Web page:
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Is the AI Revolution creating Information Governance Problems?

In order to make smarter governance decisions, the first step is expanding knowledge about how AI operates. While it is not necessary to be an algorithm expert, it is important to understand that this technology has the potential to bank an extremely large amount of consumer data that, in turn, can trigger various compliance obligations. Organizations using AI for business functions already understand the basics: this machine learning technology utilizes trained algorithms that grow to detect trends and automate a variety of human tasks. However, to improve AI governance, there needs to be a larger focus on the data that AI systems rely upon to make inferences. Where does this information come from? What are the collection and storage protocols? Are the resulting patterns accurate? Most importantly, what is happening with sensitive consumer data? These are all questions to evaluate to minimize the chance that AI usage runs afoul of legal obligations, especially those rooted in privacy. Having a handle on this aspect of AI will also contribute to stronger information governance practices. When an organization better understands the tools it deploys in the regular course of business, there is more insight into what data they collect and store. This will strengthen information governance, bring unknown obligations to the surface, and lessen the risk of noncompliant behavior.

As organizations navigate through the digital age and data boom, governance should be a top concern. When dealing with AI technology, there needs to be a greater level of accountability and transparency. Organizations can look to their general data privacy framework and expand it to consider unique AI challenges. Pay close attention to compliance obligations under privacy laws and determine how AI fits into that. One definite issue to address is that there could be a bunch of private consumer data living on a company server simply because an algorithm made an inference. If this data is accurate, then there is the concern of failing to obtain consumer consent (which violates the GDPR and other new privacy laws). If that data is inaccurate, then according to these laws consumers should be able to challenge the inferences made about them.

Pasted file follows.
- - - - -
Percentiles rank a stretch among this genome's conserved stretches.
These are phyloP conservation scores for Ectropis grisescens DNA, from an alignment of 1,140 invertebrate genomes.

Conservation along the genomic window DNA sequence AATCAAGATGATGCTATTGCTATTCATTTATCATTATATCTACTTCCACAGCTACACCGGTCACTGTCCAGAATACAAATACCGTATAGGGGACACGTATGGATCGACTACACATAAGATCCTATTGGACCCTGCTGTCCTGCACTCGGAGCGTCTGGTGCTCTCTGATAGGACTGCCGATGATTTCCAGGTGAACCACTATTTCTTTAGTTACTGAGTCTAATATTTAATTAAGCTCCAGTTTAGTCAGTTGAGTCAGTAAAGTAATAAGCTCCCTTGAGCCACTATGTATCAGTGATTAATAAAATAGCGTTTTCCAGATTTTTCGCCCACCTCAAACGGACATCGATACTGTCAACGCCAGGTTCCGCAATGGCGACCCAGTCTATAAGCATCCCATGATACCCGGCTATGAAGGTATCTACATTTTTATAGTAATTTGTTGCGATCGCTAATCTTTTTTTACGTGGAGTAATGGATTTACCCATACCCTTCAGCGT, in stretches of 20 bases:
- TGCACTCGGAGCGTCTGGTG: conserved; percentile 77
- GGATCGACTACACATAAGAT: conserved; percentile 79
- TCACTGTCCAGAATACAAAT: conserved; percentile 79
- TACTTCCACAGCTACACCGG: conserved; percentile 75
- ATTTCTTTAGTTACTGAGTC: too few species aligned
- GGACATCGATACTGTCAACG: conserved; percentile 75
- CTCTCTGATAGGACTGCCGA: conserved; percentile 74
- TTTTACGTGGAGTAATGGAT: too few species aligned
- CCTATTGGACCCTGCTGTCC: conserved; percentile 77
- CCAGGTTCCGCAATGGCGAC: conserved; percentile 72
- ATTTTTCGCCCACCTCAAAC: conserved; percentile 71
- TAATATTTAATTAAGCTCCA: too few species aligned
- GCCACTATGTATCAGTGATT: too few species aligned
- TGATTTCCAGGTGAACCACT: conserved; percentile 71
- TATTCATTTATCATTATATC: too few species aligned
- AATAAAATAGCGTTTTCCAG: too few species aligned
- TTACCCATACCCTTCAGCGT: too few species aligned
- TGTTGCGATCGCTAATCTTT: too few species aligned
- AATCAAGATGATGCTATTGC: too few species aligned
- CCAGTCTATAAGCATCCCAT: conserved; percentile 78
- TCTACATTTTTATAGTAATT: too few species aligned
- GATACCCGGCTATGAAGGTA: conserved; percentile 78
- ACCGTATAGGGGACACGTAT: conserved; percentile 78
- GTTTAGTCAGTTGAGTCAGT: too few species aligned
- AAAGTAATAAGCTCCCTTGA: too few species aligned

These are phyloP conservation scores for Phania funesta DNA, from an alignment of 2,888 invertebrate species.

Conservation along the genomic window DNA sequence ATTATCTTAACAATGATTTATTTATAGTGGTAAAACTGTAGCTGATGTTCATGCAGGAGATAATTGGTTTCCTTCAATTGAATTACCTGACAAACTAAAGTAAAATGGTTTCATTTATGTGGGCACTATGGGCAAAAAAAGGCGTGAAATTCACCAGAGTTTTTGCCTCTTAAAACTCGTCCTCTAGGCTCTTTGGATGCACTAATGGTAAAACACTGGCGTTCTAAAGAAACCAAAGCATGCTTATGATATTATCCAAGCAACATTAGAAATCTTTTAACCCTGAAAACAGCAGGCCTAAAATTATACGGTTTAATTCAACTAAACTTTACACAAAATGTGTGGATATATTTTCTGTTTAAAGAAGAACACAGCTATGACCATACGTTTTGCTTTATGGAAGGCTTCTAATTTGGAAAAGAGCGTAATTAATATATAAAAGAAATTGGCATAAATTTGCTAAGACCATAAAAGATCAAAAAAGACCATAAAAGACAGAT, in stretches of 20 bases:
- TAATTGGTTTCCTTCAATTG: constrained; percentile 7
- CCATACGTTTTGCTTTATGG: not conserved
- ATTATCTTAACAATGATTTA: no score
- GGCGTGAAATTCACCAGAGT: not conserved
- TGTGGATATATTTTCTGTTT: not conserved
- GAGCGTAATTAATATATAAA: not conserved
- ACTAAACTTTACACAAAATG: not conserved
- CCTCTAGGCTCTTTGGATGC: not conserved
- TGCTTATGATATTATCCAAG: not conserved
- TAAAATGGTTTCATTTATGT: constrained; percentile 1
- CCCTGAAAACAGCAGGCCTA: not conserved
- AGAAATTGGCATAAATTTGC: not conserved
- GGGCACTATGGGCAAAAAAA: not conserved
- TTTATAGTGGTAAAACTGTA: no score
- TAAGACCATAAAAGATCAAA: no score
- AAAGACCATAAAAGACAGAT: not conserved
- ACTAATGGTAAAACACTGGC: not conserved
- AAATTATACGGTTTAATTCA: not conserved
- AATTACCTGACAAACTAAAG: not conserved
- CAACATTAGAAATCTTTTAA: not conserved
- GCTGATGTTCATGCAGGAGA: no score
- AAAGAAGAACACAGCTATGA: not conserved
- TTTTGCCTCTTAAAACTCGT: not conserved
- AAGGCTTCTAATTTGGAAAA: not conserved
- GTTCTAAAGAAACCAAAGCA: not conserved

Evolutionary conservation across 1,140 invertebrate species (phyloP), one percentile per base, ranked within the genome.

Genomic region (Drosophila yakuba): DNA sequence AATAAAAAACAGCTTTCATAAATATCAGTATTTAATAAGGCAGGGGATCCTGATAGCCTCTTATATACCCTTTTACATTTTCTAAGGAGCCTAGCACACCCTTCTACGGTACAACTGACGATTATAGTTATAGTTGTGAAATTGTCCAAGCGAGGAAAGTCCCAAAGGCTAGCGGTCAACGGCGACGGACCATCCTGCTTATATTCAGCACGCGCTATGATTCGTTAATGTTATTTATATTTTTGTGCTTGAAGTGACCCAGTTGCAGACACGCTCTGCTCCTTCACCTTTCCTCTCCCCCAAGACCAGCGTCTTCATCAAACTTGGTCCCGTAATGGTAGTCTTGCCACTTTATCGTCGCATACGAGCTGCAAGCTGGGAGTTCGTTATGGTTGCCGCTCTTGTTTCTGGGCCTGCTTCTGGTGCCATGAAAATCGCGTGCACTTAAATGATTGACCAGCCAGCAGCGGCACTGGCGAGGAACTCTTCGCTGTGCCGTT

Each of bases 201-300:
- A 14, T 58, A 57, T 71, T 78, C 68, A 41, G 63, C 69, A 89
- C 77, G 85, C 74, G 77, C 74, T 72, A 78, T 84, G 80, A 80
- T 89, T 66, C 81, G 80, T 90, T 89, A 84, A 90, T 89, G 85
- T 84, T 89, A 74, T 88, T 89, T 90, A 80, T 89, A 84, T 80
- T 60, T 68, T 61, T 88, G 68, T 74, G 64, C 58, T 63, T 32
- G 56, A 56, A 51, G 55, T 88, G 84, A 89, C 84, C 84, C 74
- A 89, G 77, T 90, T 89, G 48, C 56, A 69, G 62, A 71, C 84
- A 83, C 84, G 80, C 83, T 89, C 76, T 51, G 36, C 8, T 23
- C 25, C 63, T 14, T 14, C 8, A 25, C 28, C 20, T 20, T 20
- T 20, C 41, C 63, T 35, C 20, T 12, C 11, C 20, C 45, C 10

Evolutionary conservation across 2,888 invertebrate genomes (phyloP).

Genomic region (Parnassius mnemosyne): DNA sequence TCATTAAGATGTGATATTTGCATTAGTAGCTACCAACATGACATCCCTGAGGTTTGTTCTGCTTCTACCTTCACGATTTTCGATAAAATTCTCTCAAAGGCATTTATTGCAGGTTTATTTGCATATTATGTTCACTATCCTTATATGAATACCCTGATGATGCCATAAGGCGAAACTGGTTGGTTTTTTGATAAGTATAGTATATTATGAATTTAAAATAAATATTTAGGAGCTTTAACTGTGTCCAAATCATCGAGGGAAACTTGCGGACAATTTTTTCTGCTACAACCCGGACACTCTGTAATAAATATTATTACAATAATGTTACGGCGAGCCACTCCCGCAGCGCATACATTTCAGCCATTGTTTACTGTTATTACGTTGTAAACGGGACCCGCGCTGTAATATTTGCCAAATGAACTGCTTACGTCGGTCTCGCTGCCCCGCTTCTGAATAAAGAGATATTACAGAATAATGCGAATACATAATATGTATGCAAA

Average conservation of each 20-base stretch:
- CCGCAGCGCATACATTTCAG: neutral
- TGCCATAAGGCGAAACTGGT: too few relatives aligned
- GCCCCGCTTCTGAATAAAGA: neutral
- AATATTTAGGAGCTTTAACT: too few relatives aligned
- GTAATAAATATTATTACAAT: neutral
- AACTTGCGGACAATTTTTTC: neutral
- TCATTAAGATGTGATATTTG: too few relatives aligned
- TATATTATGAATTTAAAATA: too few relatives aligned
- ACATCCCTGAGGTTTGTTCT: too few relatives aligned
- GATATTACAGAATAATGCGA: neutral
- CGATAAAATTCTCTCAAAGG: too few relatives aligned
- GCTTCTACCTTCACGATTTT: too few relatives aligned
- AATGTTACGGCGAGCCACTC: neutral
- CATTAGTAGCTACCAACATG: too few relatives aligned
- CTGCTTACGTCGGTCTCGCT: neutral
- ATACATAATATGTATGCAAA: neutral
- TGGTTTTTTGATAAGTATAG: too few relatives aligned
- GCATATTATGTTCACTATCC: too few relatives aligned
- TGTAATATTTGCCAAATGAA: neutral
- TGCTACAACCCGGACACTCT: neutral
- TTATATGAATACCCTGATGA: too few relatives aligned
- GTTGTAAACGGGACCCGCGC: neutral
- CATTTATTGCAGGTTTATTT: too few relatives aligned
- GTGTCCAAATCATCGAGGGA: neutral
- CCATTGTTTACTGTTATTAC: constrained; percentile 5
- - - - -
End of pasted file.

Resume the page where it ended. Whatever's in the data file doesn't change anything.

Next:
The original article was posted here.

The Boston Global Forum (BGF), in collaboration with the United Nations Centennial Initiative, released a major work entitled Remaking the World – Toward an Age of Global Enlightenment.   More than twenty distinguished leaders, scholars, analysts, and thinkers put forth unprecedented approaches to the challenges before us. These include President of the European Commission Ursula von der Leyen, Governor Michael Dukakis, Father of Internet Vint Cerf, Former Secretary of Defense Ash Carter, Harvard University Professors Joseph Nye and Thomas Patterson, MIT Professors Nazli Choucri and Alex ‘Sandy’ Pentland, and Vice President of European Parliament Eva Kaili.  The BGF introduced core concepts shaping pathbreaking international initiatives, notably, the Social Contract for the AI Age, an AI International Accord, the Global Alliance for Digital Governance, the AI World Society (AIWS) Ecosystem, and AIWS City.